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The Scholar Unplugged

Glimpses: A Poetic Memoir by Leny Mendoza Strobel

Book Review Glimpses: A Poetic Memoir by Leny Mendoza Strobel Paloma Press, 2019

Glimpses: A Poetic Memoir by Leny Mendoza Strobel shows a more personal side of the noted academic, a departure from her usual scholarly output. Glimpses is still infused with plenty of academic language characteristic of Strobel’s voice, despite her having declared herself “free from the obligatory academic language, citations, footnotes and such.”

Strobel’s prosaic musings riff off prolific author Eileen Tabios’ book Murder, Death, Resurrection (Dos Madres Press, 2018), a 1,167-line poem culled from her earlier poetry books. Tabios puts to death (the “Murder” in the title) earlier works with the notion that in resurrecting them in new forms -- through what she names the MDR Generator -- a reader might be able to select any number of these lines and create a new poem.

Turn to any page in Glimpses, no matter the personal revelation within, and you will also learn of Strobel’s impersonal insights, almost always with an eye toward the broader picture beyond the moment. Line 537 of (MDR), “I forgot strolling outside to hear trees murmur” (p.65), is followed by Strobel’s observation that “Trees murmur. Trees sing. Trees dance…Both science and indigenous knowledge agree on interspecies communication.” Simply looking leads inevitably to seeing: “My intellectual work opened up to indigenous scholarship and there came a time when my body longed to experience this knowing that everything is alive and interconnected.” She goes on to share that she became a tree hugger and then… a Tree.

I applaud the honesty and vulnerability Strobel affords herself in Glimpses because it indicates that she, indeed, has been working on the “divine tunganga” (quietude) she had claimed she would fall into after her retirement from the confines of the academe. Her writing alternates between free flowing to halting as when she reveals a deeply vulnerable truth, but goes no further. When I asked about this, she laughed.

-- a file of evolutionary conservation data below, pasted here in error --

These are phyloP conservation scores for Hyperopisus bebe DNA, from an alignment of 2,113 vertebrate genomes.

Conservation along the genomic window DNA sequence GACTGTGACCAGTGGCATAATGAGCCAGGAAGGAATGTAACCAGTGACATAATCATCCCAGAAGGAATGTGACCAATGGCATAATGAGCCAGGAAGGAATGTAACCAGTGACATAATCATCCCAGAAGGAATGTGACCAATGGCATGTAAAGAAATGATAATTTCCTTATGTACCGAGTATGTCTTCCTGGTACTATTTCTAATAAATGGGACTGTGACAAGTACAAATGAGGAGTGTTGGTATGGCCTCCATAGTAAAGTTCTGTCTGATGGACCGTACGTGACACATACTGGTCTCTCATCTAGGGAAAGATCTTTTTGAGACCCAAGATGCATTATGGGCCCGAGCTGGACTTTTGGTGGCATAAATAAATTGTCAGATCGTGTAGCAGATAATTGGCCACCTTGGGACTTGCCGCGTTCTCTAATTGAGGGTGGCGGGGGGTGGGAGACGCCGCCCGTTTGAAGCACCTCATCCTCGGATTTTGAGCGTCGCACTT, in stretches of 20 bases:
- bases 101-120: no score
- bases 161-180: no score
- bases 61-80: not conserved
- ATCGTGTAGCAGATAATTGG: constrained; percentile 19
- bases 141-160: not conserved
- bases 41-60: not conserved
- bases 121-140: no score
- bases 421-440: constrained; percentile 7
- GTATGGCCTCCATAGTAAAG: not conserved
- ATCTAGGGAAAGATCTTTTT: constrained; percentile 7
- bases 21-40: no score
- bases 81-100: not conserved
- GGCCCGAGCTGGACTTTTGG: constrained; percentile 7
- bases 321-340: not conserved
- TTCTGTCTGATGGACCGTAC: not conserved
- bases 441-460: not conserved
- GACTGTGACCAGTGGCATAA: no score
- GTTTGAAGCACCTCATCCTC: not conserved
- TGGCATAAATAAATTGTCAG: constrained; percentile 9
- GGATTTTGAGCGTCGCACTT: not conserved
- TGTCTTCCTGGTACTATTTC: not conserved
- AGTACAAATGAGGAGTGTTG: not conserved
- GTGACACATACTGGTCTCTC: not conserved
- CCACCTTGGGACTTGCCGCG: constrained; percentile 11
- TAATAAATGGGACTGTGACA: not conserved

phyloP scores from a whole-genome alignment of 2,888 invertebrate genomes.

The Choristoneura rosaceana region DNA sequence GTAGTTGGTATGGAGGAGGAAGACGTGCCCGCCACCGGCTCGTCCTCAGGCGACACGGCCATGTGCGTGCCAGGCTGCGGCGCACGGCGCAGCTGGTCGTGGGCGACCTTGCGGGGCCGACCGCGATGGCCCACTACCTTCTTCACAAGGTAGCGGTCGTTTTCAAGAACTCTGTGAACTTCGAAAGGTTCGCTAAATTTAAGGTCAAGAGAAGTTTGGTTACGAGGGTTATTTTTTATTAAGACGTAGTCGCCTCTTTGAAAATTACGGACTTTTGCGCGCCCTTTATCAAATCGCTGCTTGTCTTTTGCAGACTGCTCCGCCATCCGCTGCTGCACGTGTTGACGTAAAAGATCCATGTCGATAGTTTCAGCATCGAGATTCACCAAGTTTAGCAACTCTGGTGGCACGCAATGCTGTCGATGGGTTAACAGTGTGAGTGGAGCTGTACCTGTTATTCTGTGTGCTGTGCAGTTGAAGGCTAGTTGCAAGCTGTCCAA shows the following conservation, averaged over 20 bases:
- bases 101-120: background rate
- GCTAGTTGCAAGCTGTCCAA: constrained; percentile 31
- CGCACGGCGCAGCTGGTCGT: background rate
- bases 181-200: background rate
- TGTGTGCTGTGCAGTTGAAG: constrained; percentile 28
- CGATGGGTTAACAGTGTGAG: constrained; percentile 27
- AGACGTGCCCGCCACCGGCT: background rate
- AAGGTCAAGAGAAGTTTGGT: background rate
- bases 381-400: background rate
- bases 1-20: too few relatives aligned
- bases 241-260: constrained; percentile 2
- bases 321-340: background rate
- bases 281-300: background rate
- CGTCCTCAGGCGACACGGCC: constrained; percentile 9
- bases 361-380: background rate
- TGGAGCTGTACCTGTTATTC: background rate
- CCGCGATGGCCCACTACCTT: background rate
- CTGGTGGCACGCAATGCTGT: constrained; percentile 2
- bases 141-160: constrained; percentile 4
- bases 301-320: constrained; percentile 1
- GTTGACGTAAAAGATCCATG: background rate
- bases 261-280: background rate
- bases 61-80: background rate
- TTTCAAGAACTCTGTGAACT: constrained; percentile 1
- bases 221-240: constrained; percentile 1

“I have a longing to reveal a lot more. Like Carolyn North does in Ecstatic Relations, where she recounts love stories than can only be described as ecstatic…Between the gift of shamanic journeying and its revelations and the quieting of the Mind thru yoga practice and a Taoist practice—or Vedanta awareness of the self vs. the mind…I do not cling too tightly.” (p. 56)

Consider Strobel’s writing to Tabios’ Line 856: “I forgot a girl singing, ‘I will become Babaylan! With notes only virgin boys can muster, only dogs can hear!’” In this piece, Strobel tells of reluctance to utter the word Babaylan as it has become a word loaded with hurt feelings toward someone whom she begrudgingly gave the word so that the person could carry forward the work Strobel had begun with the founding of the Center for Babaylan Studies. As her experiences have evolved so too have new questions arisen. She cites quantum physics to “look to the past of our ancestors and bring their stories forward” thus enlarging the circle of relationships. In the end, the cycle calls us to “Be Here, Be Home.” Strobel has a remarkable way of moving from big to small, from complex to simple -- her way of walking in this world. To enjoy the treasures within the pages of Glimpses, the reader needs to sit for a while, to experience all the evolution within.

Leny Mendoza Strobel

Strobel did not imagine an intended audience. She felt it would find its own. Not everyone will be familiar with the academic terms from her extensive studies (“Oh, the reader won’t understand this concept, but if they want to look it up, they can look it up i.e., concepts of permanence, impermanence, Vedanta, drama vs. no drama, etc.”). Likewise, she made a conscious decision not to footnote them. A refreshing twist on academic freedom. She adds, “I guess there is always the intention of being read, but for me it (publishing this book) was more like risk-taking. I took a risk at being personal and intimate. I didn’t know how that would land with people and here, I’m just telling stories.”

Strobel’s work is multidimensional, like a peony. Its flower bud is a smooth round ball on the outside, with little hint of its deep layering, until it has completely bloomed, revealing layer upon layer upon layer. Turn to any entry and I promise there will be several petals of departure and arrival available to the reader.

There is a lot to unpack in Strobel’s entries, which are themselves responses to another author’s writings. What am I unpacking? My friendship with her and/or what I know of her by being connected to the Center for Babaylan Studies? Or am I unpacking the ideas in this book? When I expressed wrestling with these questions, she immediately answered, graciously, “I think what’s important is to write, to say, exactly what comes up for you!”

“When something is out there, it creates its own energy. With all the theories about this and that, still there is something wild that escapes the categorizing and that something doesn’t want to be theorized. But it does want to be danced; it wants to be sang; it wants to be chanted. And that’s what we do.”

Copies of Glimpses: A Poetic Memoir (Through the MDR Generator) can be purchased at:

Lisa Suguitan Melnick is a professor at the College of San Mateo, and serves on the Board of Directors of Philippine American Artists and Writers, Inc. (PAWA). She is the author of #30 Collantes Street.


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